GMSK vs. MSK
Compare, using eye diagrams, Gaussian minimum shift keying (GMSK) and minimum shift keying (MSK) modulation schemes.
Set the samples per symbol variable.
sps = 8;
Generate random binary data.
data = randi([0 1],1000,1);
Create GMSK and MSK modulators that accept binary inputs. Set the PulseLength property of the GMSK modulator to 1.
gmskMod = comm.GMSKModulator('BitInput',true,'PulseLength',1, ... 'SamplesPerSymbol',sps); mskMod = comm.MSKModulator('BitInput',true,'SamplesPerSymbol',sps);
Modulate the data using the GMSK and MSK modulators.
modSigGMSK = gmskMod(data); modSigMSK = mskMod(data);
Pass the modulated signals through an AWGN channel having an SNR of 30 dB.
rxSigGMSK = awgn(modSigGMSK,30); rxSigMSK = awgn(modSigMSK,30);
Plot the eye diagrams of the noisy signals. With the GMSK pulse length set to 1, the eye diagrams are nearly identical.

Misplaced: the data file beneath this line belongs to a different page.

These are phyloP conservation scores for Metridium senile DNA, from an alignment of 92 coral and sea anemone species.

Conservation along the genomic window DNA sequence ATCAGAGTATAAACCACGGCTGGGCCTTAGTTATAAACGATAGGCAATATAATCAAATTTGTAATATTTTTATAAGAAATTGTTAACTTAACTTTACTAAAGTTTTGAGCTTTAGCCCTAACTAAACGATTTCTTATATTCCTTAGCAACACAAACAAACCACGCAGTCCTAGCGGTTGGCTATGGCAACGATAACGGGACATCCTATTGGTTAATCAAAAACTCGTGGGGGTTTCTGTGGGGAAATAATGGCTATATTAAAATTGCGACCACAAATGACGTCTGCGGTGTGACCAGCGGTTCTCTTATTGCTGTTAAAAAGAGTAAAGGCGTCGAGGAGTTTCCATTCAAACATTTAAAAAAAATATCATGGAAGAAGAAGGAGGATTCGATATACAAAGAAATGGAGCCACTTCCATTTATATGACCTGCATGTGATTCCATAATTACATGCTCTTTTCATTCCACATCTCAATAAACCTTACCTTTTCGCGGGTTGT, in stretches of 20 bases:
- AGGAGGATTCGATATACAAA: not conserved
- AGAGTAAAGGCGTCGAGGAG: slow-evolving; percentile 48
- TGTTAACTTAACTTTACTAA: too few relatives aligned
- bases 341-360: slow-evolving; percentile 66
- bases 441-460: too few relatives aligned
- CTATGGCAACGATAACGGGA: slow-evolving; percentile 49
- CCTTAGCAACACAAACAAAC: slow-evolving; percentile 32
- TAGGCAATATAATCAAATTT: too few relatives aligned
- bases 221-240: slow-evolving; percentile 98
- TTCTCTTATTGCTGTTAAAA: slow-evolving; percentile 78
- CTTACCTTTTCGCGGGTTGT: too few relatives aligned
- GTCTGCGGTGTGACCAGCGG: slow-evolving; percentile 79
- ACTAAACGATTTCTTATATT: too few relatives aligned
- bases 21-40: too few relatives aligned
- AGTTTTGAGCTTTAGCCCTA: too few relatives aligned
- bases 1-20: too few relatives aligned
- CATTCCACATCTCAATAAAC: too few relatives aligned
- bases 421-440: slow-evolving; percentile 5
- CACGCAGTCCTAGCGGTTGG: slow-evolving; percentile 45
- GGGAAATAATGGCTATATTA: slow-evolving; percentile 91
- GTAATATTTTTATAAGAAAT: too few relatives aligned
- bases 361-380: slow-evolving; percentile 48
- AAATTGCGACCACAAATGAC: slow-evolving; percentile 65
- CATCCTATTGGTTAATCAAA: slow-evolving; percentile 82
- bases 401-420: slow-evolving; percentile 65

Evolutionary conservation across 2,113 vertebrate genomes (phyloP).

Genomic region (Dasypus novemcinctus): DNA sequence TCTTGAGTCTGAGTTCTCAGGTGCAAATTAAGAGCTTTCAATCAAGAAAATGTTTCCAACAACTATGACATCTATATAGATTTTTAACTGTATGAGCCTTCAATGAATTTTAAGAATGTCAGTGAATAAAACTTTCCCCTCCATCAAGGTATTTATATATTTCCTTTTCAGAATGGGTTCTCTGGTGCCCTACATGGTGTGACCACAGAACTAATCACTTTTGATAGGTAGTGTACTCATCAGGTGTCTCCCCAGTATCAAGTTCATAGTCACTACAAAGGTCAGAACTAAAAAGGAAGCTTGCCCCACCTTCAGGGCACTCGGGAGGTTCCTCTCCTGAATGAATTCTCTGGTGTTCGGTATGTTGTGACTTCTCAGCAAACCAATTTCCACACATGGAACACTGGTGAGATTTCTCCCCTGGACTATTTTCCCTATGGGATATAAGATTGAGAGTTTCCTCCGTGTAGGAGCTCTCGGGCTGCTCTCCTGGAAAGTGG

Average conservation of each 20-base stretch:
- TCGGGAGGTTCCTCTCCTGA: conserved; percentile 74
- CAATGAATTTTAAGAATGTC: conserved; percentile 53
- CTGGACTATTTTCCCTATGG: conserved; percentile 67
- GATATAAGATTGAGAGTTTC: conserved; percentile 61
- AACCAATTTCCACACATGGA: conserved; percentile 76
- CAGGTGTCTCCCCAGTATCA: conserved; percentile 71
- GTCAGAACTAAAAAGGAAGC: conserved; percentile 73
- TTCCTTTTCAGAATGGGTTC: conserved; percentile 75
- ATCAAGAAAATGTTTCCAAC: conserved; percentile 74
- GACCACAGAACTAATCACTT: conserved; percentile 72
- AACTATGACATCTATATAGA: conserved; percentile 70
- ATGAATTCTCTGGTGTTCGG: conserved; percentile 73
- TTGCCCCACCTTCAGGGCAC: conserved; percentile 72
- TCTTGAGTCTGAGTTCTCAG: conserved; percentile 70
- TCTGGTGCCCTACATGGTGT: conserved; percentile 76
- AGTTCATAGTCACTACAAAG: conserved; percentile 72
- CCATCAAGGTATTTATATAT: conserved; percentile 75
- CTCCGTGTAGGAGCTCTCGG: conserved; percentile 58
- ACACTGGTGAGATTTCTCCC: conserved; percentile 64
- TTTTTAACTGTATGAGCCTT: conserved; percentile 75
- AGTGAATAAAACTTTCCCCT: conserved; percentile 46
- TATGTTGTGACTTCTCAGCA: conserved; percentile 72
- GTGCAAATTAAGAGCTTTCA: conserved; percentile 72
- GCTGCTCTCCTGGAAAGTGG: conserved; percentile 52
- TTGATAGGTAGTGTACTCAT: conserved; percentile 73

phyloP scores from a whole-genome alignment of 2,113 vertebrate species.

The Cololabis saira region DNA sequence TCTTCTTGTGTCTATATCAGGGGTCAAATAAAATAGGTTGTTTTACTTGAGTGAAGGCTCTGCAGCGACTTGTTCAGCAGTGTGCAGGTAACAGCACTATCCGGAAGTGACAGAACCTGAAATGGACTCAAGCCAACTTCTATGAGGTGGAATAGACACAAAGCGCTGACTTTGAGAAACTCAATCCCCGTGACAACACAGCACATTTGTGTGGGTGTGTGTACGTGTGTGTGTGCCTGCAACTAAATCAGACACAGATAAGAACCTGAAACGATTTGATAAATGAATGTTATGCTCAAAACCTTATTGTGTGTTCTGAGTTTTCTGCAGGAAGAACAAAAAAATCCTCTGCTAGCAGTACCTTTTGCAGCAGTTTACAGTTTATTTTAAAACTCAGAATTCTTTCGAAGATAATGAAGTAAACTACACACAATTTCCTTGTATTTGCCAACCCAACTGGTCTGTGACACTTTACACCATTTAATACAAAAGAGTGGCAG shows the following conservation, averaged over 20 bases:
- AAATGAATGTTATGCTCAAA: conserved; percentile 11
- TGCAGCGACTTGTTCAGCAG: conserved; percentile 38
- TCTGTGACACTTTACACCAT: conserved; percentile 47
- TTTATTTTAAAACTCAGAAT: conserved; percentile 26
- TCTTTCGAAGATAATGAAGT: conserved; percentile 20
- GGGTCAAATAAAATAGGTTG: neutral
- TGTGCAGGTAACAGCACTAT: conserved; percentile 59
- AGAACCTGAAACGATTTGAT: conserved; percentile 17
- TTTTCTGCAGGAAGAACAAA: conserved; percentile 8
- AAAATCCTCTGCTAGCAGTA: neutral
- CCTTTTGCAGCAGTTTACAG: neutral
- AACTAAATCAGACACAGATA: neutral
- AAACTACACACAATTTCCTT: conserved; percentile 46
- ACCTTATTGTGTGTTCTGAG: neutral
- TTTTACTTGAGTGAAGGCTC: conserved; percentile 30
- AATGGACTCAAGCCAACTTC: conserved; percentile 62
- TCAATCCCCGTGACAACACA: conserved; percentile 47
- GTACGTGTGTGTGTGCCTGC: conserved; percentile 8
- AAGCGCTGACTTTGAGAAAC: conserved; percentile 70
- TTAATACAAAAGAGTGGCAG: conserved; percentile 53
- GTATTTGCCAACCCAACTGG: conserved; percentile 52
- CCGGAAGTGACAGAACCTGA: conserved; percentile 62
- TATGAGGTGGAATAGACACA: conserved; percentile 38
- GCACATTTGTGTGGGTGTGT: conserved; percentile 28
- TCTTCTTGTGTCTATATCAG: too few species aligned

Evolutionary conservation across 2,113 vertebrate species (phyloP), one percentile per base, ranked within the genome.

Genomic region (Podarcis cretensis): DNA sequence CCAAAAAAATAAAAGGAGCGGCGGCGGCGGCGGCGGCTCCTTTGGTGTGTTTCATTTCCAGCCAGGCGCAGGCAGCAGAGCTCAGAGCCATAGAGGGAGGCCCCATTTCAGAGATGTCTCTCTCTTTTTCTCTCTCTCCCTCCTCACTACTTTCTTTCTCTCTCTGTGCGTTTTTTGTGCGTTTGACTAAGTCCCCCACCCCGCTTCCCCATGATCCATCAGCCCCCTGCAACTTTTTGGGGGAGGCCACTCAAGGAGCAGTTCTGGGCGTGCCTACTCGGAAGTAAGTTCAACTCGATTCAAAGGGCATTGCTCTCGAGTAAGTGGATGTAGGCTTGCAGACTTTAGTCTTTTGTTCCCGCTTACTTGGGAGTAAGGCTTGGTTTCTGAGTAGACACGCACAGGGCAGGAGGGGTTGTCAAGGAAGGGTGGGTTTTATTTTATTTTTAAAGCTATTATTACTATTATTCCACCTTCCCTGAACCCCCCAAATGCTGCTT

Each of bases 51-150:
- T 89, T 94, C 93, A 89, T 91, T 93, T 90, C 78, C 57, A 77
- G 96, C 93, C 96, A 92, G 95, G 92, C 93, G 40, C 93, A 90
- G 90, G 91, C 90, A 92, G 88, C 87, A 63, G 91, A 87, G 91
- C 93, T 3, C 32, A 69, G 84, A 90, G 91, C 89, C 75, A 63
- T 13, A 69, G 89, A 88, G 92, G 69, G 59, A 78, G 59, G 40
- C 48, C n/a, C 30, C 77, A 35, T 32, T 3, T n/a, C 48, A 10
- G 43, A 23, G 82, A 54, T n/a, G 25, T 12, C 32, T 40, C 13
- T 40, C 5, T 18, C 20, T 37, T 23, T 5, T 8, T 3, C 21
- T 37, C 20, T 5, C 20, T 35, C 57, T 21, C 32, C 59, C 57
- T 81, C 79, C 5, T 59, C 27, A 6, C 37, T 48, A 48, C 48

Set the PulseLength property of hGMSK to 3. Because the property is nontunable, the object must be released first.
release(gmskMod) gmskMod.PulseLength = 3;
Generate a modulated signal using the updated GMSK modulator object and pass it through the AWGN channel.
modSigGMSK = gmskMod(data); rxSigGMSK = awgn(modSigGMSK,30);
Plot the eye diagram of the GMSK signal. The increased pulse length results in an increase in the number of paths showing that the CPM waveform depends on values of the previous symbols as well as the present symbol.
Experiment by changing the PulseLength parameter of hGMSK to other values. If you set the property to an even number, you should set hGMSK.InitialPhaseOffset to pi/4 and the offset argument of the eyediagram function from sps/2 to 0 for a better view of the modulated signal. In order to more clearly view the Gaussian pulse shape, you must use scopes that display the phase of the signal, as described in the CPM Phase Tree example.